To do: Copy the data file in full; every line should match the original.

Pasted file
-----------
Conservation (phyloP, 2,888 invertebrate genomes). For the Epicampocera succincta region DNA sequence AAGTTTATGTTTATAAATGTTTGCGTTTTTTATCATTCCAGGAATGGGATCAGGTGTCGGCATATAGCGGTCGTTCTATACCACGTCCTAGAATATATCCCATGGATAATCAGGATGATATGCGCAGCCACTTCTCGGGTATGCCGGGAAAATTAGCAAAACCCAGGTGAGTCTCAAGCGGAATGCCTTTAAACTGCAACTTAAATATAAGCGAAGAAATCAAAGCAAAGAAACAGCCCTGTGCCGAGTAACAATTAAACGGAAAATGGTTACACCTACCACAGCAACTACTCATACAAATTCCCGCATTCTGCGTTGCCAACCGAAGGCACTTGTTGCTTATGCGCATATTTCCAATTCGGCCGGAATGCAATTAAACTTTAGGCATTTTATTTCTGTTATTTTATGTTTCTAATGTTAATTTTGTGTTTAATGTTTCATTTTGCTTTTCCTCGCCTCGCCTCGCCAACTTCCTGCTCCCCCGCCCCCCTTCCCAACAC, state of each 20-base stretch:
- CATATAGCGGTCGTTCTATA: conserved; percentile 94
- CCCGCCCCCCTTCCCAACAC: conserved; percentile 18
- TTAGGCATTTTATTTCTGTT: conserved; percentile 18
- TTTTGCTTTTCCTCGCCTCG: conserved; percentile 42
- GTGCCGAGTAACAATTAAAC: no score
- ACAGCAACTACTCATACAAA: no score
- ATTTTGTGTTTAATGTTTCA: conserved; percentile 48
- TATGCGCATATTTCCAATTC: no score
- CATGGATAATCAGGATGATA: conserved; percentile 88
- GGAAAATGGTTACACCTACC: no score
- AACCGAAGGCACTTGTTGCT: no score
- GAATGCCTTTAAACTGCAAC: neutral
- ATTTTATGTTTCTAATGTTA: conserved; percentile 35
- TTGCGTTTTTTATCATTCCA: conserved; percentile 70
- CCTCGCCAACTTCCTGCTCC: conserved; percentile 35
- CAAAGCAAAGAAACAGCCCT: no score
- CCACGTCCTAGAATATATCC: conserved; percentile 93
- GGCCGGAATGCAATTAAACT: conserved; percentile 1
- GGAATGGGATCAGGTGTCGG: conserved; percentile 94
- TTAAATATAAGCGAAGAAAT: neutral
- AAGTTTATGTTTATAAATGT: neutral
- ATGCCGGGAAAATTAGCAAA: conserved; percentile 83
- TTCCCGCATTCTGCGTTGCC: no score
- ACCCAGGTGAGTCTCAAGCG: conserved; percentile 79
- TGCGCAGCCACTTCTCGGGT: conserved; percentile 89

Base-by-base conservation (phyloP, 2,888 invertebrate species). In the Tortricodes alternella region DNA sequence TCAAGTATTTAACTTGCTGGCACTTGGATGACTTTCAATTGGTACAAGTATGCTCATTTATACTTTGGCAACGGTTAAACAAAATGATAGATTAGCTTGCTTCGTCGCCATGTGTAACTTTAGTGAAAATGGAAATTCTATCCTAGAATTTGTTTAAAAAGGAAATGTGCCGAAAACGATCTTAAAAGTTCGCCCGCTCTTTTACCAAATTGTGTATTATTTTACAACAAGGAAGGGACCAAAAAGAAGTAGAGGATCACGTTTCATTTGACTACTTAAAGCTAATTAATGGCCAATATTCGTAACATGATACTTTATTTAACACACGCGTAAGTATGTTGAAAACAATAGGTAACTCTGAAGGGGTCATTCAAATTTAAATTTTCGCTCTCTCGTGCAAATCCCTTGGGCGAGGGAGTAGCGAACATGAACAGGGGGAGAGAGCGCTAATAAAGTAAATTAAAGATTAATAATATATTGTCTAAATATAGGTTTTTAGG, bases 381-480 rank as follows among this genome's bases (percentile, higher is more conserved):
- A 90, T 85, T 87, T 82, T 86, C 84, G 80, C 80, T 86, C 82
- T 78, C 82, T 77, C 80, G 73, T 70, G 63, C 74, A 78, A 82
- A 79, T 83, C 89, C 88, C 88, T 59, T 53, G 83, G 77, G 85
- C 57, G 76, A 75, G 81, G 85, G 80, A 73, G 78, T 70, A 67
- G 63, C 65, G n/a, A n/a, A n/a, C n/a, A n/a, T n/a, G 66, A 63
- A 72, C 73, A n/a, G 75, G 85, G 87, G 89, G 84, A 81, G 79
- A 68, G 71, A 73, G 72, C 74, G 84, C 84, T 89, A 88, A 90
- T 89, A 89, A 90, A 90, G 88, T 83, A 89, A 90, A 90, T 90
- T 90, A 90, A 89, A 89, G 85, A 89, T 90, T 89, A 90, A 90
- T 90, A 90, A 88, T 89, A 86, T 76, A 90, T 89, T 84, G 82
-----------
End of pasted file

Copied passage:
Conservation (phyloP, 2,888 invertebrate genomes). For the Epicampocera succincta region DNA sequence AAGTTTATGTTTATAAATGTTTGCGTTTTTTATCATTCCAGGAATGGGATCAGGTGTCGGCATATAGCGGTCGTTCTATACCACGTCCTAGAATATATCCCATGGATAATCAGGATGATATGCGCAGCCACTTCTCGGGTATGCCGGGAAAATTAGCAAAACCCAGGTGAGTCTCAAGCGGAATGCCTTTAAACTGCAACTTAAATATAAGCGAAGAAATCAAAGCAAAGAAACAGCCCTGTGCCGAGTAACAATTAAACGGAAAATGGTTACACCTACCACAGCAACTACTCATACAAATTCCCGCATTCTGCGTTGCCAACCGAAGGCACTTGTTGCTTATGCGCATATTTCCAATTCGGCCGGAATGCAATTAAACTTTAGGCATTTTATTTCTGTTATTTTATGTTTCTAATGTTAATTTTGTGTTTAATGTTTCATTTTGCTTTTCCTCGCCTCGCCTCGCCAACTTCCTGCTCCCCCGCCCCCCTTCCCAACAC, state of each 20-base stretch:
- CATATAGCGGTCGTTCTATA: conserved; percentile 94
- CCCGCCCCCCTTCCCAACAC: conserved; percentile 18
- TTAGGCATTTTATTTCTGTT: conserved; percentile 18
- TTTTGCTTTTCCTCGCCTCG: conserved; percentile 42
- GTGCCGAGTAACAATTAAAC: no score
- ACAGCAACTACTCATACAAA: no score
- ATTTTGTGTTTAATGTTTCA: conserved; percentile 48
- TATGCGCATATTTCCAATTC: no score
- CATGGATAATCAGGATGATA: conserved; percentile 88
- GGAAAATGGTTACACCTACC: no score
- AACCGAAGGCACTTGTTGCT: no score
- GAATGCCTTTAAACTGCAAC: neutral
- ATTTTATGTTTCTAATGTTA: conserved; percentile 35
- TTGCGTTTTTTATCATTCCA: conserved; percentile 70
- CCTCGCCAACTTCCTGCTCC: conserved; percentile 35
- CAAAGCAAAGAAACAGCCCT: no score
- CCACGTCCTAGAATATATCC: conserved; percentile 93
- GGCCGGAATGCAATTAAACT: conserved; percentile 1
- GGAATGGGATCAGGTGTCGG: conserved; percentile 94
- TTAAATATAAGCGAAGAAAT: neutral
- AAGTTTATGTTTATAAATGT: neutral
- ATGCCGGGAAAATTAGCAAA: conserved; percentile 83
- TTCCCGCATTCTGCGTTGCC: no score
- ACCCAGGTGAGTCTCAAGCG: conserved; percentile 79
- TGCGCAGCCACTTCTCGGGT: conserved; percentile 89

Base-by-base conservation (phyloP, 2,888 invertebrate species). In the Tortricodes alternella region DNA sequence TCAAGTATTTAACTTGCTGGCACTTGGATGACTTTCAATTGGTACAAGTATGCTCATTTATACTTTGGCAACGGTTAAACAAAATGATAGATTAGCTTGCTTCGTCGCCATGTGTAACTTTAGTGAAAATGGAAATTCTATCCTAGAATTTGTTTAAAAAGGAAATGTGCCGAAAACGATCTTAAAAGTTCGCCCGCTCTTTTACCAAATTGTGTATTATTTTACAACAAGGAAGGGACCAAAAAGAAGTAGAGGATCACGTTTCATTTGACTACTTAAAGCTAATTAATGGCCAATATTCGTAACATGATACTTTATTTAACACACGCGTAAGTATGTTGAAAACAATAGGTAACTCTGAAGGGGTCATTCAAATTTAAATTTTCGCTCTCTCGTGCAAATCCCTTGGGCGAGGGAGTAGCGAACATGAACAGGGGGAGAGAGCGCTAATAAAGTAAATTAAAGATTAATAATATATTGTCTAAATATAGGTTTTTAGG, bases 381-480 rank as follows among this genome's bases (percentile, higher is more conserved):
- A 90, T 85, T 87, T 82, T 86, C 84, G 80, C 80, T 86, C 82
- T 78, C 82, T 77, C 80, G 73, T 70, G 63, C 74, A 78, A 82
- A 79, T 83, C 89, C 88, C 88, T 59, T 53, G 83, G 77, G 85
- C 57, G 76, A 75, G 81, G 85, G 80, A 73, G 78, T 70, A 67
- G 63, C 65, G n/a, A n/a, A n/a, C n/a, A n/a, T n/a, G 66, A 63
- A 72, C 73, A n/a, G 75, G 85, G 87, G 89, G 84, A 81, G 79
- A 68, G 71, A 73, G 72, C 74, G 84, C 84, T 89, A 88, A 90
- T 89, A 89, A 90, A 90, G 88, T 83, A 89, A 90, A 90, T 90
- T 90, A 90, A 89, A 89, G 85, A 89, T 90, T 89, A 90, A 90
- T 90, A 90, A 88, T 89, A 86, T 76, A 90, T 89, T 84, G 82